Terse Protestations About Love

By H.L. Hix

(After Sonia Manzano)


Last frost past, I planted want
among the pitchpeas and crested squash
and Tentativity beets.  I wanted what
the heavens forbade, because they forbade it.
I bore the bucket back and forth,
despite my sense that thirst
tested me most, not this obstinate seedwaste.


How could I not wish now
that she had loved me then
a little more, a little less?
I could have imagined the worst
had I understood better.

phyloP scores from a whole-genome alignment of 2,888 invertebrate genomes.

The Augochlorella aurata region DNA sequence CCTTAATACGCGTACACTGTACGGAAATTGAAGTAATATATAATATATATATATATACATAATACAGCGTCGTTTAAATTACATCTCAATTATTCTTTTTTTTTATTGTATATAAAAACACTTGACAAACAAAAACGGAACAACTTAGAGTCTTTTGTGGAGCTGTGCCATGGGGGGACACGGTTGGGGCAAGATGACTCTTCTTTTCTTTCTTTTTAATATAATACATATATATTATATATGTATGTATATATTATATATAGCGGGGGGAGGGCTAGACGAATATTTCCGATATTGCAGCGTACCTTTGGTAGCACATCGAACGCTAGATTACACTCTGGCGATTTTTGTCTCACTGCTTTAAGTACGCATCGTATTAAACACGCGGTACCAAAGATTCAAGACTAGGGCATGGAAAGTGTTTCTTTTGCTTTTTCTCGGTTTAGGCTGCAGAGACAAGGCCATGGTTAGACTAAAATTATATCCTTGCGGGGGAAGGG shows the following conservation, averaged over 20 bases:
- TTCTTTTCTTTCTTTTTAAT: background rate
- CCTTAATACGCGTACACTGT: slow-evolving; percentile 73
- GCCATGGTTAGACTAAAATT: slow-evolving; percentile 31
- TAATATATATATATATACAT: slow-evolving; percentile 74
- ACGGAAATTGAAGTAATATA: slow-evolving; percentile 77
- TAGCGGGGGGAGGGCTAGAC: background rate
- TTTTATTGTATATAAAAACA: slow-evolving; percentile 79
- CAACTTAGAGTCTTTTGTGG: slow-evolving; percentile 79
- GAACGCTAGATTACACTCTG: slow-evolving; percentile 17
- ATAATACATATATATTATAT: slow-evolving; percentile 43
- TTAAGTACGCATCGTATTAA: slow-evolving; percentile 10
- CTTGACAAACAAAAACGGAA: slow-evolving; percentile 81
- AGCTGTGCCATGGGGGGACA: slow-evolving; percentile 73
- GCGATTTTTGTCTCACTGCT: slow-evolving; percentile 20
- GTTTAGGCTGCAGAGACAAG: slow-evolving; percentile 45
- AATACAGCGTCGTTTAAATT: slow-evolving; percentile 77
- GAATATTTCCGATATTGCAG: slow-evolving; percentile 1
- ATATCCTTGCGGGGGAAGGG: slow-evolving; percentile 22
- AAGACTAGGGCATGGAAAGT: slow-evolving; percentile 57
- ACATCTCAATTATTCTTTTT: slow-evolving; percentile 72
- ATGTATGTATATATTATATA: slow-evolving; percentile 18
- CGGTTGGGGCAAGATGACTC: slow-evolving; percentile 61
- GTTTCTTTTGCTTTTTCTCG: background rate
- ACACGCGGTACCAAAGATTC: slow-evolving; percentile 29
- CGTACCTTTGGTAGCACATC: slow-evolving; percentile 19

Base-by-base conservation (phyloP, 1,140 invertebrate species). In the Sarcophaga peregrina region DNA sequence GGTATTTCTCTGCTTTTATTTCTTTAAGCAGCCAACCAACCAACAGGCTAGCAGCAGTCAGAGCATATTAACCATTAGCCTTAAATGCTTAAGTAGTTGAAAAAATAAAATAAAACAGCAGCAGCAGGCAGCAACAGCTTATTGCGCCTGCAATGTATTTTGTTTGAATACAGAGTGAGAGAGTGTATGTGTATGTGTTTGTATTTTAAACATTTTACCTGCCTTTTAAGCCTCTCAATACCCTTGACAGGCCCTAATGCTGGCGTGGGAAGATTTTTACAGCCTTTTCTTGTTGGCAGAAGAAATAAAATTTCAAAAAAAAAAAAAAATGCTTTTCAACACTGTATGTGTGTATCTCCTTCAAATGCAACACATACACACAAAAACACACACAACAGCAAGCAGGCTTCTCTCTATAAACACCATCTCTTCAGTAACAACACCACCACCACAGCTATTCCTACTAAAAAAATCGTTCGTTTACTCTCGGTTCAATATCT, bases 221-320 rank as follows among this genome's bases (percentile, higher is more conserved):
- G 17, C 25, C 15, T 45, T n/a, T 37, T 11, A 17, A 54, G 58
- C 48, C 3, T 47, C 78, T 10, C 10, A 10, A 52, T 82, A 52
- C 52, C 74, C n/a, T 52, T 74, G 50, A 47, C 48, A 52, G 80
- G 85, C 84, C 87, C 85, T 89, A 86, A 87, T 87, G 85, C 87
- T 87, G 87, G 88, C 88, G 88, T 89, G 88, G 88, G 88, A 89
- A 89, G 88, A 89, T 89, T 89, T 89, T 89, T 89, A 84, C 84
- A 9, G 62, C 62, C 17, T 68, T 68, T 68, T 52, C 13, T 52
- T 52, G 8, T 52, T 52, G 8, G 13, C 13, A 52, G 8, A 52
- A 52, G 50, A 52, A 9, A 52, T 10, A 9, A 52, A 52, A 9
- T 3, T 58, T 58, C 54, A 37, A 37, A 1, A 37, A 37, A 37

Of what use is one love unless
to anticipate a next?


Here.  Hold to your ear this that I have held to mine.
Expect nothing.  Except you hear a sea.


Why not name it creosote instead,
or chrysalis or incarnadine?
Think what declarations might follow,
what pledges prove possible.
I am cinders and whiplash.
Braced against what gust soever,
I assent to any season you assert.
Bless you, blood-red bird dead in snow.

Categories: Issue 5, Poetry | Leave a comment

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